Here’s a confession. In putting this series of articles together, I’ve been looking forward to this one in particular. And being candid I wanted to call this ‘The Philatelic King’, but the trouble is, as you well know, there are a number of proper Kings who are legendary collectors, not least King George V who will feature in his own article soon.
So, with a heavy heart, an all time stamp hero has been renamed “The Duke”.
Not bad, as this literally means ‘leader’, a word derived from the French ‘Duc’, and as you’re about to discover, regardless of a title, Philip Ferrari de La Renotière (1850 – 1917), known simple as “Ferrary” in the Philatelic world, is top of the list.
Let’s put it this way; Ferrary formed “The Greatest Collection Ever”. Full stop!
He was the first philatelist to assemble ‘all’ the world’s rarities complete. No one has done it since, and being candid, no-one can or will ever do it again. So you see, Ferrary is the first and foremost philatelic collector of all time, and will never be toppled.
As you’d expect, he was a wealthy guy, inheriting 120,000,000 French Francs (₤5 million), and living in what is now the French Prime Minister’s residence; Hôtel Matignon in Paris, he wasted no time in getting to work on amassing a mouthwatering array of philatelic gems.
As well as acquiring the famous British Guiana 1856 1c Black on Magenta, which he bought in 1878 for £150, which we all know sold in 2014 for over USD $9.4m, his extremely rare stamps also featured the unique ‘Treskilling Yellow’ of Sweden for which he paid 4,000 Austro-Hungarian gulden and which sold at a David Feldman auction in 1996 for a staggering 2’875’000’00 Swiss Francs, featured left.
He also owned the stamp that someone would kill to own, the only unused example of the 1851 2c Hawaii Missionary, its onetime owner Gaston Leroux, was literally murdered for the stamp by a fellow collector. I could go on, the list is literally endless with all the stamp rarities, but the real story here is what happened to his collection after his death in 1917.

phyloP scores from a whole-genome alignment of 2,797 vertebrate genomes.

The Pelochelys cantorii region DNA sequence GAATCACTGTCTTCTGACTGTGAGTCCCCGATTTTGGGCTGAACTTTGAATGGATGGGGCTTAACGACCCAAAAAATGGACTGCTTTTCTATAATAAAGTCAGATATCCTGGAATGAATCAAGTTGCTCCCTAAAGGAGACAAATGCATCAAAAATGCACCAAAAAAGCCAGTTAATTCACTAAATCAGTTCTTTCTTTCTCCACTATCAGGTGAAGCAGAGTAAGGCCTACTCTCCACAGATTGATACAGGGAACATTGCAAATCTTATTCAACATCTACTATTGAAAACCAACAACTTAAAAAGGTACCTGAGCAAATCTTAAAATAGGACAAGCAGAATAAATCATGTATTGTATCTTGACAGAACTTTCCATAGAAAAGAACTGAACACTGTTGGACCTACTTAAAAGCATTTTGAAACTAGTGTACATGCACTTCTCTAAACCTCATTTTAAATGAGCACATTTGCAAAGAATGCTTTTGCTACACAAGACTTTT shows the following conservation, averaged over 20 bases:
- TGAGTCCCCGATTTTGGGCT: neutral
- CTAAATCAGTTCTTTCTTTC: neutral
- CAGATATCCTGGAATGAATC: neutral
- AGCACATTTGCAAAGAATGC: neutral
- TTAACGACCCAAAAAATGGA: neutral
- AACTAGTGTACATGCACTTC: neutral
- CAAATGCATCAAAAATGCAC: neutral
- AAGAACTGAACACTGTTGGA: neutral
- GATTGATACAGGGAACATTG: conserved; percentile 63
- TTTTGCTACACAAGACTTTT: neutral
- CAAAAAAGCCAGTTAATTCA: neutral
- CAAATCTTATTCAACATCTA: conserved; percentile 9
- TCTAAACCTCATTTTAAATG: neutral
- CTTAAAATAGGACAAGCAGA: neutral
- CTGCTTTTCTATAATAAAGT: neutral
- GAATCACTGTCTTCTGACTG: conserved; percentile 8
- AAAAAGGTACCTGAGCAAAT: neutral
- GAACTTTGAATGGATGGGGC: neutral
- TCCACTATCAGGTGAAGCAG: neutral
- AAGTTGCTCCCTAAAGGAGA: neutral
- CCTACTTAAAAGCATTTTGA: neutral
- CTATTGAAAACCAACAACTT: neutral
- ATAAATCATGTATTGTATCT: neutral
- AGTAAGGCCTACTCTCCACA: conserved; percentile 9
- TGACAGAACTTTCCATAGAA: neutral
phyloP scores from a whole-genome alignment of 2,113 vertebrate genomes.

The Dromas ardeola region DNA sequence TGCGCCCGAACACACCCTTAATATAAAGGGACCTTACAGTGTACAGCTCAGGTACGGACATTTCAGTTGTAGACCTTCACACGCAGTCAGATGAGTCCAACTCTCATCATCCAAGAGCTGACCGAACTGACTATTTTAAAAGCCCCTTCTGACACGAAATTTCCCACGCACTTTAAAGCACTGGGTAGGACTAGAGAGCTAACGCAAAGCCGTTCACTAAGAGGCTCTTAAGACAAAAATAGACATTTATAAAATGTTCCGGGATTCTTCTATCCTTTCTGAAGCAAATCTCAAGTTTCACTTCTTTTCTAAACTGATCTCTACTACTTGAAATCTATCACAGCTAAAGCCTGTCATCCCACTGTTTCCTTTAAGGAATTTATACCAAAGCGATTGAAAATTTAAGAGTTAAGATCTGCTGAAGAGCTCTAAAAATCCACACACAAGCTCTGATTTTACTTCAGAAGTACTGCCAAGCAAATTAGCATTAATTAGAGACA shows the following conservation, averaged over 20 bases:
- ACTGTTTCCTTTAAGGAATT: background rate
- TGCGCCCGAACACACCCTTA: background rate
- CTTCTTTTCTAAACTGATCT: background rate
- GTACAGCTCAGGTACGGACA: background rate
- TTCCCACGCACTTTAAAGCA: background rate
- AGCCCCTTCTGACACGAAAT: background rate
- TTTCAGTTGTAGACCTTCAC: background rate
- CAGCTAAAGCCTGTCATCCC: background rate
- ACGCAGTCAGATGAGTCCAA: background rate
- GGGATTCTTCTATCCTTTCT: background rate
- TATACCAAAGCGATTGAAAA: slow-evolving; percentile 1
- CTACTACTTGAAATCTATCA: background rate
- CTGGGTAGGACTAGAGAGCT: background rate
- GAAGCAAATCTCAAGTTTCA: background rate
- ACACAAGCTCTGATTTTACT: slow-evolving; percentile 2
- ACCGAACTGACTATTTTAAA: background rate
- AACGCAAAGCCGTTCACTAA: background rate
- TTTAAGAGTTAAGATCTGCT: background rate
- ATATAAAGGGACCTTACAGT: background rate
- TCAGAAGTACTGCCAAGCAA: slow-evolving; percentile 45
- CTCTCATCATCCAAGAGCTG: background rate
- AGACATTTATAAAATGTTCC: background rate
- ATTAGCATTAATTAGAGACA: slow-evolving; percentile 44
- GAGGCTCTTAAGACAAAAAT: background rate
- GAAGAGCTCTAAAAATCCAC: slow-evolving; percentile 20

It had been Ferrary’s intention in his will of 1915, to bequeath it to “the German nation” for display in the Post Museum in Berlin. But World War I intervened and being an Austrian citizen in France he fled to Switzerland, where he died in 1917, leaving his collection behind in France. After the war the French government confiscated his collection, claiming it as a war reparation.
Ferrary’s collection was so large it took five years and 14 sales to sell. It was auctioned off between 1921 and 1926, and raised 30 million French Francs, and this resulted in his collection being dispersed around the world to many individual philatelists – quite literally scattered. Hence the reason why we will never see such a collection formed ever again. It was ironic, given that Ferrary’s wish was that his collection would be kept intact and be shared for all to appreciate after his death.
And as I promised, you’d come to realise why with a heavy heart that I call my King of Philately ‘The Duc’. It’s thanks to the French that Ferrary will never be known as anything less.
Next week our Legendary Collector #4 is English philatelist Thomas Tapling and you’ll be surprised to learn why he was the inspiration for our Duke Ferrary.